On Saturday it was time to cull the deformed chick and move Oregano back in with the main flock. Two odious tasks I’d been dreading.
Before removing the two broody hens to their nursery coops, I had finally achieved a nice, stable and harmonious flock. The rooster was sweetly keeping order, and every bird was finally in good health, all wounds were healed and parasites eradicated. Things were going along well. However, whenever a chicken is added or subtracted from a flock, a power vacuum opens and each bird scrambles to attain the highest possible spot in the pecking order. The birds don’t “remember” a former flock mate, even if she was only out of the coop for a month. To all of them Oregano is a stranger, and their instinct is to kill her in order to preserve their own position in the flock.
So I know all this going in, thus the dread, and I tried a few things to see if I could smooth the transition. I put Oregano in the little run outside of the coop and released Calabrese, the rooster, from inside. I figured if he accepted Oregano back in to the flock he would perhaps help protect her from attack by the other hens, or they would see her as less of a threat if she had her baby-daddy on her side.
But when the two of them got together, this happened:
The birds went at each other in a dazzling display of spread feathers and clashing claws. Oregano puffed herself up as large as possible as she fended off Calabrese. Between attacks Calabrese “danced” for Oregano, so he was definitely conflicted about whether to fight or flirt with this “new” bird, with whom he had one biological offspring growing up in a nearby coop.
After things settled a bit I let the other hens out, one by one. Most hens ignored Oregano, and so I thought I was in the clear. So I released them all into the yard, hoping that some free ranging would give them something to occupy their thoughts and diffuse any potential conflicts. The flock ran out, and Oregano ran into the coop. She seemed grateful to be home again and started eating right away. Things seemed to be going okay.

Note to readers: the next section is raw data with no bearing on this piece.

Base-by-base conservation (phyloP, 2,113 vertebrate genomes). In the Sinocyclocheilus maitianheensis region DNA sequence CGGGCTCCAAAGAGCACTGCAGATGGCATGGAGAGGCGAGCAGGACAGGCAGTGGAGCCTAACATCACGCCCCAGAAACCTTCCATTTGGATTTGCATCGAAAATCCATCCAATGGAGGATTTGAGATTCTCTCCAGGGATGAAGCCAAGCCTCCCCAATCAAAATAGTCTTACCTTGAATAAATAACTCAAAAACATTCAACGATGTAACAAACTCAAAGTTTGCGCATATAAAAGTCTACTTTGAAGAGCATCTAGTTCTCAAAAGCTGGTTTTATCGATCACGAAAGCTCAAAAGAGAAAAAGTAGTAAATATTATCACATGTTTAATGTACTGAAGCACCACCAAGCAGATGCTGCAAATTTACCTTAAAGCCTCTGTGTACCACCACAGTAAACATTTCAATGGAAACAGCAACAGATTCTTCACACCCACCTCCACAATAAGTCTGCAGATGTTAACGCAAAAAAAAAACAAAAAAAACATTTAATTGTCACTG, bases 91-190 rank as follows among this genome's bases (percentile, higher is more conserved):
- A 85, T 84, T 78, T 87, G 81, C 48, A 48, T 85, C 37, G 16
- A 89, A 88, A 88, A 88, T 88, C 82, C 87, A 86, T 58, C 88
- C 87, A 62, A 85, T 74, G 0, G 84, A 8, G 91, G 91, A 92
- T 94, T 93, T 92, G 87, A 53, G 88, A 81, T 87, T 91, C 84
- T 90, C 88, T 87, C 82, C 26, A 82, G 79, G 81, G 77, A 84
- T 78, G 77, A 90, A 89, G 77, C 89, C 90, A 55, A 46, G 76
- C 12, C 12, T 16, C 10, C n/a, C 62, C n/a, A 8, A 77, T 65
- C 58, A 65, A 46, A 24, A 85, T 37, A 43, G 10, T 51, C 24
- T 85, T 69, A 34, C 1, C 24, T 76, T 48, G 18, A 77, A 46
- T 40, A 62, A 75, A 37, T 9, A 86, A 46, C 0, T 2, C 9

Then I went out in the evening and found the flock, minus Oregano, hanging out at the compost pile in the woods. Oregano was huddled under the fig by the garage, hiding. She had been shunned, and had to take shelter.
I called all the chickens back to the run behind the coop to force them to be together in a slightly smaller space. The hens took turns jabbing at Oregano’s head and she ran amongst them, head down and feathers fully puffed, looking like a football player lumbering down the field. It’s wasn’t peaceful but she seemed to be holding her own. And this was really her own battle to fight. There’s nothing I could do as they jousted.
Oregano spent the night sleeping in a nesting box—a good defensive position—with the other birds on the roosts. Sunday morning all seemed okay, but I had to go out of town for the day and was very nervous to leave the unstable flock cooped up all day. With no where to run, the confined area can be fatal (see Cora’s scalping and near-death experience last summer). But there wasn’t anything I could do as I had promised to go.
Last night I got home around seven and opened the coop immediately after parking the car. As I had feared, I found that Oregano had been attacked.
Her head and comb were torn open and bloody. So the first thing I did, before even letting my poor dog out to pee, was to grab Oregano and bring her inside for first aid. She didn’t even struggle.
Oregano got a Bactine cleansing, then a nice coat of Neosporin. I covered that with a thick layer of black salve, which supposedly tastes bad to attacking chickens. Over all that I sprayed Blu-Kote, a wound dressing. It masks the red blood color that encourages chickens to continue pecking. By the time she was done she looked a fright, but hopefully it would be enough to get her healed and keep the other birds off of her. The good news is that when I checked on the birds this afternoon Oregano didn’t seem to have suffered further injury, so hopefully her disguise is working.
This poor girl. All she wanted to do was have a family. And after a month of sacrificing her own health, she lost her chick, was turned on by her former flockmates, and suffered injury at their beaks. I wanted to raise chicks with broody hens, because it’s less work for me, but I am not sure if the tumultuous flock dynamics makes it worth it. I still have Dahlia to get incorporated back into the flock, and the six babies. Better get a bigger tube of Neosporin…